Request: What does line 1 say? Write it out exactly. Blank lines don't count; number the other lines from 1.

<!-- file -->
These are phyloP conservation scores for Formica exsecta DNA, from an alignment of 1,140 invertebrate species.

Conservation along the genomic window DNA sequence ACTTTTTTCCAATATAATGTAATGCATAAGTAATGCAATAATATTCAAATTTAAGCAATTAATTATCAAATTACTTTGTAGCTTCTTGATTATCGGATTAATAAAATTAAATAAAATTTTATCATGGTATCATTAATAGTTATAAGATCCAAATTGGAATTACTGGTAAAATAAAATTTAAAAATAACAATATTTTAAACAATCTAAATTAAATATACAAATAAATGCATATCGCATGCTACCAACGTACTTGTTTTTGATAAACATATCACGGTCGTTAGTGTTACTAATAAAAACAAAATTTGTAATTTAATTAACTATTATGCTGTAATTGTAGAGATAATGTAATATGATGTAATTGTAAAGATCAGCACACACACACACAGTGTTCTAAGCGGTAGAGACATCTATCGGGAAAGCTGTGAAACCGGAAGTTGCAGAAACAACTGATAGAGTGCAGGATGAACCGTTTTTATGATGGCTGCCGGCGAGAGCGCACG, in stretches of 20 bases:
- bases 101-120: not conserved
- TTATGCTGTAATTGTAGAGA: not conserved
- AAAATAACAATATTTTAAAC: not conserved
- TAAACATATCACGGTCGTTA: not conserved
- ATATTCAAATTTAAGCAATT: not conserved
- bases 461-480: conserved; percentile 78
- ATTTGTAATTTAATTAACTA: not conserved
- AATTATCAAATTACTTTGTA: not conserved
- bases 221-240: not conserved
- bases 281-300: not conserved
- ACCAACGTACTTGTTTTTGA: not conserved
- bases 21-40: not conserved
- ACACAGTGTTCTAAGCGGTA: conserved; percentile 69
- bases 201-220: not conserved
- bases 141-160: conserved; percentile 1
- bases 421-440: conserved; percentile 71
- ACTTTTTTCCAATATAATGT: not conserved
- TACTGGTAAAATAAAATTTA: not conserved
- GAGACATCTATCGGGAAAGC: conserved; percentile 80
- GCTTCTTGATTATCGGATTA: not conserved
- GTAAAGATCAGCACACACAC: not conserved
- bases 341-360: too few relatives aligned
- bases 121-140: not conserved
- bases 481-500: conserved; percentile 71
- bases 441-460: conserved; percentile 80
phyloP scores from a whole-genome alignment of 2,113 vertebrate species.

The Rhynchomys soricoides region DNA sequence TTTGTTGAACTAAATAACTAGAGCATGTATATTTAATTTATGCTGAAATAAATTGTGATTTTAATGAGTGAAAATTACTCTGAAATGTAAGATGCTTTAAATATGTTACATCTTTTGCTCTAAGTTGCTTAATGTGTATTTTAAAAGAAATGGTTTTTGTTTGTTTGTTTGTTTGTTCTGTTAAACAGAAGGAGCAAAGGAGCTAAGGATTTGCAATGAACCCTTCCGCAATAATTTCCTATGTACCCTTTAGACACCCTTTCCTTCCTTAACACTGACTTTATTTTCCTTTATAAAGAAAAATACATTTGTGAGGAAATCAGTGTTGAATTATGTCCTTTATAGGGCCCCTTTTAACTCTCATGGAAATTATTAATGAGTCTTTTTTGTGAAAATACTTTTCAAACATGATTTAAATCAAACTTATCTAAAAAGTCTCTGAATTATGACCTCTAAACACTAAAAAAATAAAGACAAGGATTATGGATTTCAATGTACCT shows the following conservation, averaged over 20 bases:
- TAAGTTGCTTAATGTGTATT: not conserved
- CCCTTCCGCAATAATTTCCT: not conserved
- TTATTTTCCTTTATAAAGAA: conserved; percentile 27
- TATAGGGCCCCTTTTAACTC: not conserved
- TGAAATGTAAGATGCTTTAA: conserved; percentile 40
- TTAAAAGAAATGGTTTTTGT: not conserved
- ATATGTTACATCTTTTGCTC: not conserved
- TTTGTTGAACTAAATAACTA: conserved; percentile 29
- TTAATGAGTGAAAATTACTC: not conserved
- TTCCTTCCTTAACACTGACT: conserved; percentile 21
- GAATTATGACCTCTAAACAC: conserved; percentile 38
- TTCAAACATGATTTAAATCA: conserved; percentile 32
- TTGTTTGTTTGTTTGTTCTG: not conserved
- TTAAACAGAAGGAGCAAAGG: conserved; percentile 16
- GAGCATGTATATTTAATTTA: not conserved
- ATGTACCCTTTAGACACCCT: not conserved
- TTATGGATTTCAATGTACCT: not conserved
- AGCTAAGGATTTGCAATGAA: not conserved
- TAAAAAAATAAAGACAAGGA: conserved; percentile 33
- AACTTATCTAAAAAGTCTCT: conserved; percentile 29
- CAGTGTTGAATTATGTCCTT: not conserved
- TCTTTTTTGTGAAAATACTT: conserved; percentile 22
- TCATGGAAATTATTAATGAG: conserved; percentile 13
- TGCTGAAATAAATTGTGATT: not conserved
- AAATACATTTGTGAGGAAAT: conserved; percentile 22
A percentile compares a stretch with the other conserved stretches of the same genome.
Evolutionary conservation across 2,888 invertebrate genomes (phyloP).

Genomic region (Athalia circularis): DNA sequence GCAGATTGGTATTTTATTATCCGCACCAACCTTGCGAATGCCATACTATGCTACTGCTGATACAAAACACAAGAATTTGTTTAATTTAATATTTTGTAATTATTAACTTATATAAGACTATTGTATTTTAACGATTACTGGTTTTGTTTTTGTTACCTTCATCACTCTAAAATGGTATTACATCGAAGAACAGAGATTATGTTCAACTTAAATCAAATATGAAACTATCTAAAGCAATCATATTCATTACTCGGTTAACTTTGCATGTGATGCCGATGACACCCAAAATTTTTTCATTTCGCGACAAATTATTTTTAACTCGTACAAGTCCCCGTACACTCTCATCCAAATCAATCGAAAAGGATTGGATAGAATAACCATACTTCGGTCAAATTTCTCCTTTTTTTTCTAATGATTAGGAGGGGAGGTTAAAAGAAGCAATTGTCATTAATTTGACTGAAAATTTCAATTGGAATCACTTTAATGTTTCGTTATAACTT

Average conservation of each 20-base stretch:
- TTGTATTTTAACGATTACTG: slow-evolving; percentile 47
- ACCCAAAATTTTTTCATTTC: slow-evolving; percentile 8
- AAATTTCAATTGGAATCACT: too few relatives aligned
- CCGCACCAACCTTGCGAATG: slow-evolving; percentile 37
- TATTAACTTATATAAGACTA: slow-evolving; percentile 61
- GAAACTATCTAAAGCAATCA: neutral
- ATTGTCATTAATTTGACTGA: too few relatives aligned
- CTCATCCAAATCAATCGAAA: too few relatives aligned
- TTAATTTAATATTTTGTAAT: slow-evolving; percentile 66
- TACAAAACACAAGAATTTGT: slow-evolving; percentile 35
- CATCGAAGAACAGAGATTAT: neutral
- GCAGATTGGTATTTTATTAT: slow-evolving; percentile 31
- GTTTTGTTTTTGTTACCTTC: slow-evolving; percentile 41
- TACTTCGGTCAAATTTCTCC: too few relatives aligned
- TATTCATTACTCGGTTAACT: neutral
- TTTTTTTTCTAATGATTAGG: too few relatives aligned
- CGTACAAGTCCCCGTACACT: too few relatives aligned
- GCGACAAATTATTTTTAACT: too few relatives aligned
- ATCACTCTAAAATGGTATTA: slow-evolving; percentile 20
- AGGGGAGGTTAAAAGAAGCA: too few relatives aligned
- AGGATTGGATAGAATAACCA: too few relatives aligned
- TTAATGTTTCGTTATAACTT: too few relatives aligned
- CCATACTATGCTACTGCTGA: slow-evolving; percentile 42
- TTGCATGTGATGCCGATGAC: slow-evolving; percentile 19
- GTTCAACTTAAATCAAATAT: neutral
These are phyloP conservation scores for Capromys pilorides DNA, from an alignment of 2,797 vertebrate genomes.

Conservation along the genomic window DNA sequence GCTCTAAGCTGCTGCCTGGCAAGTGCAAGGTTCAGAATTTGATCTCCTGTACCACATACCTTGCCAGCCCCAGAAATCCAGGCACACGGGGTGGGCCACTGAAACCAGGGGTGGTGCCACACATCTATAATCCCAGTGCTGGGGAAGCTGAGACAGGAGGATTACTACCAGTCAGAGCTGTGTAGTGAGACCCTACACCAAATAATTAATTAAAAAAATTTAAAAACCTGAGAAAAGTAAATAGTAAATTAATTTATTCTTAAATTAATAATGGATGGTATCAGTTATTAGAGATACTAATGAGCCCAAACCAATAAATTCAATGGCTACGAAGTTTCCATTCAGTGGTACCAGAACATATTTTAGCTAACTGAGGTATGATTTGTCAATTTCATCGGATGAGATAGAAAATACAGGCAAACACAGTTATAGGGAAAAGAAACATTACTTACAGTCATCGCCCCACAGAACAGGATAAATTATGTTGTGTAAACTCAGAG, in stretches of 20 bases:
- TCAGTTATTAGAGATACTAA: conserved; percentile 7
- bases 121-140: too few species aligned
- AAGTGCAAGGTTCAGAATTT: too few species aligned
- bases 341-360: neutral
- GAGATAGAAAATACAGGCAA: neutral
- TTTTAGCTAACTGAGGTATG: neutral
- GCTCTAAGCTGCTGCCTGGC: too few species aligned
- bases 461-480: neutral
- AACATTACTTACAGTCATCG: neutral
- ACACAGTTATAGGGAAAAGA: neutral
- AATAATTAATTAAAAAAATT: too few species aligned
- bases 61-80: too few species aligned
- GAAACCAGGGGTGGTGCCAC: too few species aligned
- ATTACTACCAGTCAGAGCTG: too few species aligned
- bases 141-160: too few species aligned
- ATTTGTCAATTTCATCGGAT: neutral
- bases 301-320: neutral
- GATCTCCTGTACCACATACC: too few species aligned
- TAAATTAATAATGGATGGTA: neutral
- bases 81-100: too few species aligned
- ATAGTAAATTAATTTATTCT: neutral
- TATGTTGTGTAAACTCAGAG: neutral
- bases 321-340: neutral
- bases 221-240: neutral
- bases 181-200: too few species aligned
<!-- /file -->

These are phyloP conservation scores for Formica exsecta DNA, from an alignment of 1,140 invertebrate species.